Heng: Budget will help meet major challenges in future

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It also aims to help companies and workers prepare for digital economy: DPM Teo

The upcoming Budget will be pro-Singaporean, pro-business and pro-environment, Finance Minister Heng Swee Keat said yesterday during the River Hongbao celebrations.

Mr Heng, who is due to give his annual Budget statement in Parliament today, was addressing crowds gathered at The Float @ Marina Bay.

"Budget Day is tomorrow. Everyone has been asking me if there will be a hongbao," Mr Heng joked in Mandarin.

But the Budget is actually a comprehensive, strategic plan for Singapore, he added in a more serious tone.

"In the coming 10 to 15 years, we will face some very large challenges, so we need a strategic plan to build a better Singapore," he said.

Ahead of Budget Day, Deputy Prime Minister Teo Chee Hean yesterday also spoke of the need to help companies improve their technology and workforce, and help workers gain skills needed for the "jobs of the future".

He said in Mandarin: "Although everyone hopes for a big red packet, what is more important is how we continue to partner our trade associations and unions to help companies transform and develop new technologies such as in the digital economy.

"We will also help our workers to raise their knowledge and skills needed for the jobs of the future."

Mr Teo, who is also the Coordinating Minister for National Security, said he expects economic growth of 1.5 per cent to 3.5 per cent this year.

He was speaking at the annual spring reception held by the Singapore Chinese Cultural Centre (SCCC) and Singapore Federation of Chinese Clan Associations (SFCCA), attended by close to 1,000 guests.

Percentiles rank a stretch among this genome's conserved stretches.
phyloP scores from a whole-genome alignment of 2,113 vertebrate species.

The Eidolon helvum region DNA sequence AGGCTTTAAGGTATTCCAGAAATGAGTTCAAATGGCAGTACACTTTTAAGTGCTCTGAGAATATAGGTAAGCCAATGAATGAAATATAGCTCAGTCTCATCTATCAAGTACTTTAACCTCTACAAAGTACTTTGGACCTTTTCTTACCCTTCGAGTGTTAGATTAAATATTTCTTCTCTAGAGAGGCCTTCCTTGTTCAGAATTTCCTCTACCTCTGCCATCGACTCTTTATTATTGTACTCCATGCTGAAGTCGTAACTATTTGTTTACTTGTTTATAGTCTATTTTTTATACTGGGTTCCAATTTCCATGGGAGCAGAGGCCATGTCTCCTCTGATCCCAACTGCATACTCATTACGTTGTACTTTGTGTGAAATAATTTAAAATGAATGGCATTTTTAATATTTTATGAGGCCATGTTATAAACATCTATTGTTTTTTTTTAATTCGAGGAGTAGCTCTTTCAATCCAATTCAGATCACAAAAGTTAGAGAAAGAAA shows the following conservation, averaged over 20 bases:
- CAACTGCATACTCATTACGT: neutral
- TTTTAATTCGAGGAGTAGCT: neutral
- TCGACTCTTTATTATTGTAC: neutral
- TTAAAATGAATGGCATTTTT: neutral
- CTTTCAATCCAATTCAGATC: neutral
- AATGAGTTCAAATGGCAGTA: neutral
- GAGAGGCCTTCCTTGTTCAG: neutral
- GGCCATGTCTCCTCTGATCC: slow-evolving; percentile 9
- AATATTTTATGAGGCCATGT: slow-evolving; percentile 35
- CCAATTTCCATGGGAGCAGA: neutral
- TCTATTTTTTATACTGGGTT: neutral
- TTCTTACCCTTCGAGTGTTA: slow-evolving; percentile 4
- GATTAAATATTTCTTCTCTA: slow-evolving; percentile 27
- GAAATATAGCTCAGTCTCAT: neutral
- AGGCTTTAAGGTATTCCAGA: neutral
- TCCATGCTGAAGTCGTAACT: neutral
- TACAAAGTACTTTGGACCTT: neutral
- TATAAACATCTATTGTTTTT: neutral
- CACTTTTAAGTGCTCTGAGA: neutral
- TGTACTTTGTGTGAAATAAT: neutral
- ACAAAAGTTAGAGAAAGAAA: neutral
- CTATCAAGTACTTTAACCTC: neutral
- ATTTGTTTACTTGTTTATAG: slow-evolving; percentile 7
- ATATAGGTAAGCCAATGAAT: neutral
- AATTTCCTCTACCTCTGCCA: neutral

The goal of the SCCC is to nurture and promote the Singapore Chinese culture, and it has attracted more than 100,000 visitors since it opened in May last year.


Mr Chua Thian Poh, president of the SCCC and chairman of the SFCCA, said the new Chinese cultural centre will lead initiatives in the coming year to nurture a "distinctive local Chinese culture and enhance social harmony". These will include an art exhibition and an opportunity for young people to plan community events.

Mr Teo also said in his speech that the Government would continue to help Singaporeans start families, own homes more quickly and take care of senior citizens through social support schemes, including MediShield Life.

With life expectancy rising, healthcare is one area the Government will continue to support, with more resources to help seniors lead more active lifestyles, among others, he said.

"We need to ensure government finances remain sustainable and are able to provide for our future needs," he said.

The Government had indicated earlier that spending on services for seniors will be a "big item'' in this Budget.

This and other "big bills" to pay has meant a need to look at new sources of revenue.

Prime Minister Lee Hsien Loong told the PAP Convention last November that raising taxes "is not a question of whether but when".

Analysts have predicted a larger-than-expected Budget surplus for the financial year ending March 31, with United Overseas Bank economist Francis Tan expecting an overall surplus of $3.1 billion, compared with the official initial estimate of $1.91 billion. (See report on Page 12.)

But many also agree on the need to raise revenue.

Nine of 10 economists polled by Reuters expect the goods and services tax to go up for the first time since 2007.

An e-commerce tax is also under study.

The Budget statement will be delivered at 3.30pm today.